Whitetails have not gotten any better at detecting us over the years. They are still amazingly good. The only thing that has changed is that hunters and we biologists have learned more about how whitetails detect us. The effectiveness of the olfactory receptors in the nose of a whitetail out-paces the nose of a bloodhound and makes our noses seem non-functional. They can also smell up to 6 odors at once and remember them in association to events or situations.
This is a high tech nose.
It is believed that the majority of a whitetails communication and environment assessment may be taking place via scent. With a sense of smell this developed, it stands to reason that we have a major obstacle to overcome in order to fool that nose and get within bow range on an unalarmed deer. One often-overlooked dimension of our scent footprint is the residue left in our clothes after we wash them. The source of the residue (soap scum) is the detergents we use to clean our camo.
I recently spent some valuable time at the number one micro lab in the nation in Pittsburgh Pennsylvania. We were doing some testing of detergents and the residue they leave behind after washing. The fibers of the fabrics we were working with vary in size but is on average very small. Some are many times smaller than a human hair. Some are so small that only with an electron microscope can you see the detail and any residue left after washing.
We were looking for detergent residue because our research has shown that residue can affect the performance of the fabric and emit an odor. Logic says that if the fibers in a 60-40 poly jacket are dirty then the ability of that fabric to repel water is compromised.
Likewise, if the fabric is designed to wick, (draw water out along the fibers), it will only do this if the fibers are clean to allow water transport, as the mechanism at work here is a water transport characteristic called capillary action. Wicking keeps you dry by moving water (sweat) away from your body so it can evaporate. These are all fabric performance factors that can be compromised by soap scum, but let’s focus on odor.
Our testing suggested that there is likely a compounding effect related to soap scum build-up. In the same way a candle gets larger every time it is dipped into the wax it appears that fibers may be collecting soap scum in a similar fashion. This candling is a real problem if the scum is also giving off an odor. Although that odor may not be human odor it is still a foreign smell to a whitetail and one he may associate with you.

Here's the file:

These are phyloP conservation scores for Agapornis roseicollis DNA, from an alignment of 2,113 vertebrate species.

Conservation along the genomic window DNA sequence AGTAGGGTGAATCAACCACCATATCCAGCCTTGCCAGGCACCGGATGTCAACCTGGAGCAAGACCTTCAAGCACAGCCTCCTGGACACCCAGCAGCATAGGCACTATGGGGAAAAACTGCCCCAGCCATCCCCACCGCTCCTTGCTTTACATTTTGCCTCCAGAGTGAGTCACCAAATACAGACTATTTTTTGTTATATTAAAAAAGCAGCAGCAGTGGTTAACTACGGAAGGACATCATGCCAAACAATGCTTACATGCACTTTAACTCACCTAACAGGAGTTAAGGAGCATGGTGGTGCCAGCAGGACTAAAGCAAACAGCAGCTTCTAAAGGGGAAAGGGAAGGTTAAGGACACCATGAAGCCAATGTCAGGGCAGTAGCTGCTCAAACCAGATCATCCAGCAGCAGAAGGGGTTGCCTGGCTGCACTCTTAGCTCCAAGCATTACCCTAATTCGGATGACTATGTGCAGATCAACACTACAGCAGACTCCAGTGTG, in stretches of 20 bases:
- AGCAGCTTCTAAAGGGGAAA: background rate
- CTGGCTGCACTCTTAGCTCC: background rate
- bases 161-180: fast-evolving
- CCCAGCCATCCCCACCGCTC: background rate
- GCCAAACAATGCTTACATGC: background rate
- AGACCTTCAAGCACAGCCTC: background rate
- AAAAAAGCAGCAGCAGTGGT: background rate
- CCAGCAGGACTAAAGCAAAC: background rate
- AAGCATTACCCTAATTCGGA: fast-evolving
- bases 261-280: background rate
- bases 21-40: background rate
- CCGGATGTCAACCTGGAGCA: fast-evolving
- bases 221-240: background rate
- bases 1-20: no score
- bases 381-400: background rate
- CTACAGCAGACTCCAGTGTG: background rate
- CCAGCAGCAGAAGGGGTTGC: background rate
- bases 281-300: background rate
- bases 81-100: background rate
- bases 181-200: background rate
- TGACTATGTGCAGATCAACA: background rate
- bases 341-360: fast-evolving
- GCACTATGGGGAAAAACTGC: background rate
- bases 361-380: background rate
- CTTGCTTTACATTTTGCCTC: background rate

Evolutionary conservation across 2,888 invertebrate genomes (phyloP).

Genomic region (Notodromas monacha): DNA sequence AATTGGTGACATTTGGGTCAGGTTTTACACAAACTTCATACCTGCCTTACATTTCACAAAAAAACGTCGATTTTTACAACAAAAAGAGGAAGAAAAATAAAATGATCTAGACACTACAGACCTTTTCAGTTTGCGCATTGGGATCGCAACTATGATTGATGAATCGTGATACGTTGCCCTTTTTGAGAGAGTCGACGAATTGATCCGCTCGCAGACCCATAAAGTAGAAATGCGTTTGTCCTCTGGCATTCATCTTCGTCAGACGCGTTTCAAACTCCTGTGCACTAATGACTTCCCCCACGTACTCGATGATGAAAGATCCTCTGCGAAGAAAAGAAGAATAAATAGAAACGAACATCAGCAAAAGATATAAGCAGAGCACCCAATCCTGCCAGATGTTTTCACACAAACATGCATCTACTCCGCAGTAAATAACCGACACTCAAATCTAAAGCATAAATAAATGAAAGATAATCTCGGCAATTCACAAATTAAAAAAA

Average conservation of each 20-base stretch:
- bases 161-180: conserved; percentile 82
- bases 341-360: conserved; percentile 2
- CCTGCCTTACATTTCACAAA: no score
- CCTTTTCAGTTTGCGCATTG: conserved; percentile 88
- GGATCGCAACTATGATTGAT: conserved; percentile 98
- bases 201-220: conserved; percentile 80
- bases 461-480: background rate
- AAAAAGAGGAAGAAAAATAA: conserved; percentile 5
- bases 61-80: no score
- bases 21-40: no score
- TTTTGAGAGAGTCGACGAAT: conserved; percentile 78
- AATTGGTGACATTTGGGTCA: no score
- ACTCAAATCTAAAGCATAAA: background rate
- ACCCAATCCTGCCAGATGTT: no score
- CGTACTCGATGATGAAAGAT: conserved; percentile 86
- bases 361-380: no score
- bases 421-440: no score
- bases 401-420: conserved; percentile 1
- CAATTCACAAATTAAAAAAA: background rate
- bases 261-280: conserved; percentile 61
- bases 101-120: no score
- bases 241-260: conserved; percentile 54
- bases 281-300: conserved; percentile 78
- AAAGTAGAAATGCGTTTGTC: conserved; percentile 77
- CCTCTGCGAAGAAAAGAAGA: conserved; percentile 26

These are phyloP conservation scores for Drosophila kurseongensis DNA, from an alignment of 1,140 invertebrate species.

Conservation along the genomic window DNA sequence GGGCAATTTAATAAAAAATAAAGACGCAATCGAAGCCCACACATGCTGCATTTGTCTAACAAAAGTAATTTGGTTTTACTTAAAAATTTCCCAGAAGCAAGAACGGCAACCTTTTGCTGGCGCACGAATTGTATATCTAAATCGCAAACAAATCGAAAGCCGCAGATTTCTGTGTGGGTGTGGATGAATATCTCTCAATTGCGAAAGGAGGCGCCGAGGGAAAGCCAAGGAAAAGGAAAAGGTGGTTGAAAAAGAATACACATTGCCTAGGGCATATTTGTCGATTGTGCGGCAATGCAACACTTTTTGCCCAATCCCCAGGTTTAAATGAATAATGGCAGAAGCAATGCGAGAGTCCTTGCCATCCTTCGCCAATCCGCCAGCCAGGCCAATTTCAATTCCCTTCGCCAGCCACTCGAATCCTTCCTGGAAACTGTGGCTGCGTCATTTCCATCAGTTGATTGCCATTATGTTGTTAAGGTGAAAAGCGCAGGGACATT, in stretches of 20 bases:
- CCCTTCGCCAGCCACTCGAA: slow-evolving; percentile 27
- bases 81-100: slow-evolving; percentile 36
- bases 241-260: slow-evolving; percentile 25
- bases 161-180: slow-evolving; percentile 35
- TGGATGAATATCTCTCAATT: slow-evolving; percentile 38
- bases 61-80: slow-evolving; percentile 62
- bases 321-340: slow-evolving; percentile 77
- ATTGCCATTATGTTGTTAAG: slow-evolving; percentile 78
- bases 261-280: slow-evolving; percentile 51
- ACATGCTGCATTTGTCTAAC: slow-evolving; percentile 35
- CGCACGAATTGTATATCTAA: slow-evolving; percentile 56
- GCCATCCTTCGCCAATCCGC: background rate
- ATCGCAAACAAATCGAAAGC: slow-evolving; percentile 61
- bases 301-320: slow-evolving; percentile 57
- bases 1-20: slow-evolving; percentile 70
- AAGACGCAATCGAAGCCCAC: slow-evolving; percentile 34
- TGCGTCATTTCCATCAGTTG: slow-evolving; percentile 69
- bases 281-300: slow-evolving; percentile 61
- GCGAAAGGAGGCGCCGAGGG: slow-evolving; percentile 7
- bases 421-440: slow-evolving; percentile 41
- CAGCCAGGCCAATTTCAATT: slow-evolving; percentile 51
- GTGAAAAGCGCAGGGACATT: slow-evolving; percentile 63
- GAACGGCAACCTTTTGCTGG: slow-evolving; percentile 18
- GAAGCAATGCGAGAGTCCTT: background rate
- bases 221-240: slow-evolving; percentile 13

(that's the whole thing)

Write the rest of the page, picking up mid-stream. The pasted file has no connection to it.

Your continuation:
Since we agree that smelling like a box of detergent in the whitetail woods is a poor idea, let’s see how the proper detergent may give you an edge.
We washed our samples in the most popular detergents sold in the hunting stores. Although they seemed to do well to the naked eye, the close-up view showed the real deal. Only ATSKO’S Sport-Wash both cleaned and rinsed scum free. This is important to you because having detergent scum left in your clothes will compromise scent suppression efforts.
Examine the electron microscope views of clean cotton fibers. Notice the ragged appearance of the natural fibers that make up cotton. We assumed that the rough surface of natural fibers is a likely surface for soap scum to adhere to, and it was. Camo washed repeatedly in a detergent that doesn’t rinse out of the fibers well yielded a result that got scummier with each washing. More scum attached to the fibers means more odors. The research was telling and confirmed what we suspected after similar testing at the Clemson University’s School of Textiles.
So what does this mean to we hunters. It tells us that choosing the detergent you’ll be using when washing your hunting clothes matters. We all agree that scent suppression plays a major role in our success in the whitetail woods and managing your clothing is an important step. To see High Tech Testing video click: High Tech Bucks
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